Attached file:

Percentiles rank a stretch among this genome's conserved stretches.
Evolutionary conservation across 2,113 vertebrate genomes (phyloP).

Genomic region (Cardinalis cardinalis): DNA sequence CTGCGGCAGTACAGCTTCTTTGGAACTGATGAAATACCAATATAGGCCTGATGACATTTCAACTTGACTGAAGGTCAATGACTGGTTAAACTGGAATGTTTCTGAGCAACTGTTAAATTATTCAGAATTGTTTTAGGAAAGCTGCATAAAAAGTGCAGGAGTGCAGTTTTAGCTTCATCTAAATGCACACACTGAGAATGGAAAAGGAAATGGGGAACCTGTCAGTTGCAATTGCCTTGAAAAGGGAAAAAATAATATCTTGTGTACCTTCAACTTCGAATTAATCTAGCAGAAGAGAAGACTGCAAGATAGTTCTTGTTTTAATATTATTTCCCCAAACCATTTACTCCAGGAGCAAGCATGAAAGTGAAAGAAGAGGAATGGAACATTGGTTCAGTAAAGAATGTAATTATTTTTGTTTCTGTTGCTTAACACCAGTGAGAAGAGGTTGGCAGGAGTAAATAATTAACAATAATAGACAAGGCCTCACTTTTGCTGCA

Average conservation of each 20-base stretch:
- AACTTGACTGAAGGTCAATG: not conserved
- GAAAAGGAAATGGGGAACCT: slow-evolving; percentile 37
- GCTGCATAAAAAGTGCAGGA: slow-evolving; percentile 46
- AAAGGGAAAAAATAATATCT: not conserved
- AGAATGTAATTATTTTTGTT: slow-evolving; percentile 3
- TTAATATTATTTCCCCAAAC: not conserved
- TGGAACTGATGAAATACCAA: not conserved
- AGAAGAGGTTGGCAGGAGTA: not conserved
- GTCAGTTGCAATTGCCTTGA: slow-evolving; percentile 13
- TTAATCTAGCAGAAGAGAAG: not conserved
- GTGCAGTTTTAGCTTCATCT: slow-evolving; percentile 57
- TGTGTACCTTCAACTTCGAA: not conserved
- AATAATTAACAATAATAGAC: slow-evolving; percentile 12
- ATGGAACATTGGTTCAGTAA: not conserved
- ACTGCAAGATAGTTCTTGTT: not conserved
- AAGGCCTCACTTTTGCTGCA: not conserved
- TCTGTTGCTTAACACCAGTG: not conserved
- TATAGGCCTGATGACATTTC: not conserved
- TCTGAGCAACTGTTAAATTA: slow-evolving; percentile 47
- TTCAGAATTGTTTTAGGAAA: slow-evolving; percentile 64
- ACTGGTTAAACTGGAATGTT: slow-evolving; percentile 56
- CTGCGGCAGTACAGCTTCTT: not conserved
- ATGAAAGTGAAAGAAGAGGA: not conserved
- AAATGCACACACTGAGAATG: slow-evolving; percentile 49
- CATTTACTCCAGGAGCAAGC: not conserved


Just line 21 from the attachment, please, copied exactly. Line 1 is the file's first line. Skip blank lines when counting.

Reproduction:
- TCTGTTGCTTAACACCAGTG: not conserved